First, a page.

German A Level at Nailsea School
Linguists are in demand. Language GCSEs enable you to function at a social level in a foreign country; A Levels provide you with the skills needed to operate at a much higher level. Studying a foreign language at A Level will broaden your horizons, make you aware of current affairs and popular culture here and abroad, give you the ability to debate and argue your point, and communicate effectively using a high degree of spoken and written language.
You must have a commitment to speaking the language in class, as much of the work is done in pairs or groups producing dialogues, debates, group presentations and dramatisations, based around a wide range of current and topical themes. A careful study will be made of the grammar of the language to enable effective communication in all these areas.
The A Level builds on the knowledge, understanding and skills gained at GCSE and develops the spontaneous use of your language skills. It constitutes an integrated study with a focus on language, culture and society. It fosters a range of transferable skills including communication, critical thinking, research skills and creativity, which are valuable to the individual and society. The approach is a focus on how the target language-speaking society has been shaped socially and culturally and how it continues to change. In the first year aspects of the social context are studied, together with aspects of the artistic life of the target language-speaking countries. In the second year, further aspects of the social background are covered, alongside the political landscape, both in relation to the country itself and its place in Europe. The past and its role in shaping the present is viewed through historical events and their consequences while the focus on young people and politics looks forward to shaping the future. Students will be using authentic spoken and written sources in the target language. Furthermore students will study a choice of works such as films, literacy texts, novels and poems. Learning a language at A-level is not only a good qualification on your CV but a gift for life as it enables you to become fluent in a second language and therefore opens up many doors and opportunities for your future.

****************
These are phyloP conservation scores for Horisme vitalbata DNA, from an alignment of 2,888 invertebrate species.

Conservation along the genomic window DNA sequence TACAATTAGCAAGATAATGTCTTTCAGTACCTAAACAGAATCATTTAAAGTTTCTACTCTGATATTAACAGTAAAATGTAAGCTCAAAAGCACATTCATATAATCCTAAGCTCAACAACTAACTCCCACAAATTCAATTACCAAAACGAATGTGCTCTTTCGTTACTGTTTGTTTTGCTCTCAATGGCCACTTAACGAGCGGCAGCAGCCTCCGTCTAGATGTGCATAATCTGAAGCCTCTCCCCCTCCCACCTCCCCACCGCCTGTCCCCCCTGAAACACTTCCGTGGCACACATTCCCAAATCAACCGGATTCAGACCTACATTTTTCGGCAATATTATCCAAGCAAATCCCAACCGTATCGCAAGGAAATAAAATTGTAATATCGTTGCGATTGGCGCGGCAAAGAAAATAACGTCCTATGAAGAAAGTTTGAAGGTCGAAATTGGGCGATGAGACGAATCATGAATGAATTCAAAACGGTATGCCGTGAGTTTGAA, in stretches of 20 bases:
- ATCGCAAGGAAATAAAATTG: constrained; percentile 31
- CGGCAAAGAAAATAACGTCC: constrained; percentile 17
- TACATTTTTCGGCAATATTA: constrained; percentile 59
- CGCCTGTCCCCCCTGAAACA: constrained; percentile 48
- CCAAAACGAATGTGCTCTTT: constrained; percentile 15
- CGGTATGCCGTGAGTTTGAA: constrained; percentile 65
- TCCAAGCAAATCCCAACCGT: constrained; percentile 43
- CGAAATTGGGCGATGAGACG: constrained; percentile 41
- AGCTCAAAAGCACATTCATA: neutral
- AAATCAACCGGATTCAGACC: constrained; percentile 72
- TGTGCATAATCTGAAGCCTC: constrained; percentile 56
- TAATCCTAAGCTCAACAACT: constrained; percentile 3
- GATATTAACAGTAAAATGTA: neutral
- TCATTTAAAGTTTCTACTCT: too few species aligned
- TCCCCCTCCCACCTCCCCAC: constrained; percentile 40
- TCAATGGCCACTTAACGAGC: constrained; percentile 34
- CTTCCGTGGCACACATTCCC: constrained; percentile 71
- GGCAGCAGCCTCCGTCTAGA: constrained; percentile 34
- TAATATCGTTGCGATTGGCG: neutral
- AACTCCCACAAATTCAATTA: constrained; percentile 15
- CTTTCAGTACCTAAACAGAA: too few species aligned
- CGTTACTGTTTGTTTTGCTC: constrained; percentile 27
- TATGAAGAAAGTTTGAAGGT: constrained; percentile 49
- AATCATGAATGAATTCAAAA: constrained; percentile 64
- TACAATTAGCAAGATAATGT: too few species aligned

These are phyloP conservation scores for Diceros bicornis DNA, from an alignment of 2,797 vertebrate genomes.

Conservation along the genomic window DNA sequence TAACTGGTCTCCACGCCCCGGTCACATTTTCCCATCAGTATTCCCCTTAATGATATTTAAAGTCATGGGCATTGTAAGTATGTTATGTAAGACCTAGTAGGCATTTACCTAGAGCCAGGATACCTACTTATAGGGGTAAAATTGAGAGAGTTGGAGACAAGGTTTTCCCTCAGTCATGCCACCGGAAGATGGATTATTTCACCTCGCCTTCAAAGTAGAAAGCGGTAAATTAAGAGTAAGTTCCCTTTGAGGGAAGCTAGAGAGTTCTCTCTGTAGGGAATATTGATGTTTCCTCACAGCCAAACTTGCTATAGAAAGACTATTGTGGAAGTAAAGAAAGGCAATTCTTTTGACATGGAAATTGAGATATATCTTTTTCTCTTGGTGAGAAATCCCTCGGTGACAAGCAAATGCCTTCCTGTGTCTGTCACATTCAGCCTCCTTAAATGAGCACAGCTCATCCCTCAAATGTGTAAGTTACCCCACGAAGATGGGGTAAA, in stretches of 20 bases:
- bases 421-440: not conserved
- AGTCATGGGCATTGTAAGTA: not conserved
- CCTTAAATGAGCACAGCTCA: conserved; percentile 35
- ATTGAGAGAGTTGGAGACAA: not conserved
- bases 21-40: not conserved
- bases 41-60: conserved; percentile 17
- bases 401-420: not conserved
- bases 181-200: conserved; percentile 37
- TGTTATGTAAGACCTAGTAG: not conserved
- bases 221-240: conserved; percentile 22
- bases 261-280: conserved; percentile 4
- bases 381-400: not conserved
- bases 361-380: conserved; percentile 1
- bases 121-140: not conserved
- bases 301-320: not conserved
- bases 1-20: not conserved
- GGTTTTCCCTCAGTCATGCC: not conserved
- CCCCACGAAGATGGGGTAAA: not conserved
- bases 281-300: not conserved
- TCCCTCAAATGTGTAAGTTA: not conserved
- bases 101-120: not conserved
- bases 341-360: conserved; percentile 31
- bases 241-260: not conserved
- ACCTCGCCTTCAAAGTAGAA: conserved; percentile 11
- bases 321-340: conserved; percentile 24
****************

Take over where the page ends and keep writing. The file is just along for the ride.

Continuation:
- You must be prepared to talk in the language every lesson. You must develop and express your opinions on the topics studied.
- You must have a lively interest in the people, life and culture of the relevant country or countries.
- You must have a commitment to keeping abreast of current affairs at home and abroad.
- You must have a desire to make progress in your chosen language through independent study and participation in class. You must be prepared to develop and express opinions.
- You must have a willingness to read in the language, attend lectures, plays and films and, if possible, travel abroad to practise your language.
Grade 5 at GCSE in the relevant language (both GCSE higher papers must’ve been taken).
Entry to the Sixth Form is not automatic, but depends on:
Achieving 5 grade 4s or above for entry to level 3 courses and meeting the individual entry requirements of your chosen Level 3 courses.
The Exam is divided into three parts:
Part 1: Listening, Reading, Writing (50% of A Level) In this paper, all the topics you have studied over the course are assessed via reading and listening as well as translation tasks. Your ability to apply grammar studies is also very important. Where possible authentic material is being incorporated into this paper.